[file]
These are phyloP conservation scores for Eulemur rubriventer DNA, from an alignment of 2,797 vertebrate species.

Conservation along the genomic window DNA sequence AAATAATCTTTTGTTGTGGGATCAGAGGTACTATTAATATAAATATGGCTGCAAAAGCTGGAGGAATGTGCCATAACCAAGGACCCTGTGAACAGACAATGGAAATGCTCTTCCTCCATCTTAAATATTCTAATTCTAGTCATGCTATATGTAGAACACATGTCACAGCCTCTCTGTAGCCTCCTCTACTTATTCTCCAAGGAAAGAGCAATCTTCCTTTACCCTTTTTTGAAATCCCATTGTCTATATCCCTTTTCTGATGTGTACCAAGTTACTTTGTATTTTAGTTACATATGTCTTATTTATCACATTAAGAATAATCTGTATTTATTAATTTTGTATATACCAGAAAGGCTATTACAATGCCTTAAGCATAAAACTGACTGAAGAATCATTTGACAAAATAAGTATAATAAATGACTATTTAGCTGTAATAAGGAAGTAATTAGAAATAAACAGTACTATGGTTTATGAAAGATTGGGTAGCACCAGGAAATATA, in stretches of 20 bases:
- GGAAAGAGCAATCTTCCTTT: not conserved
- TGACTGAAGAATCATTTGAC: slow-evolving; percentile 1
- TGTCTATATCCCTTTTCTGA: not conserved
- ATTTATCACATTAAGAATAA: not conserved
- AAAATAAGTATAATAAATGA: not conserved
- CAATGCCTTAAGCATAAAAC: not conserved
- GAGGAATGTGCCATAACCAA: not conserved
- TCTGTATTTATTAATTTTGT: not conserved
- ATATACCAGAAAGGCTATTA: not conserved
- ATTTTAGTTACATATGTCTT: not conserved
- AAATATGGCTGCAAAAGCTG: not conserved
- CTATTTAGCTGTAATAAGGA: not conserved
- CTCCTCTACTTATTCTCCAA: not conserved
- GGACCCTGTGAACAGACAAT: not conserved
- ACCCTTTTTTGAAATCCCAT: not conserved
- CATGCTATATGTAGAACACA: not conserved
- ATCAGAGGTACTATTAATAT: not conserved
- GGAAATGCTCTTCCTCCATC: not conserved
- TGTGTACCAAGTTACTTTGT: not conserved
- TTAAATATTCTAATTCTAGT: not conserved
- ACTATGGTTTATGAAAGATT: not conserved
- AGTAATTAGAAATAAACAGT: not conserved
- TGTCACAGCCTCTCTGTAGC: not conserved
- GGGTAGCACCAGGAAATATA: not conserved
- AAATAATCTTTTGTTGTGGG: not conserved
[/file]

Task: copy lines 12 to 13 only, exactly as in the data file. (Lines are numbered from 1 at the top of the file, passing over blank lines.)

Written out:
- ATTTTAGTTACATATGTCTT: not conserved
- AAATATGGCTGCAAAAGCTG: not conserved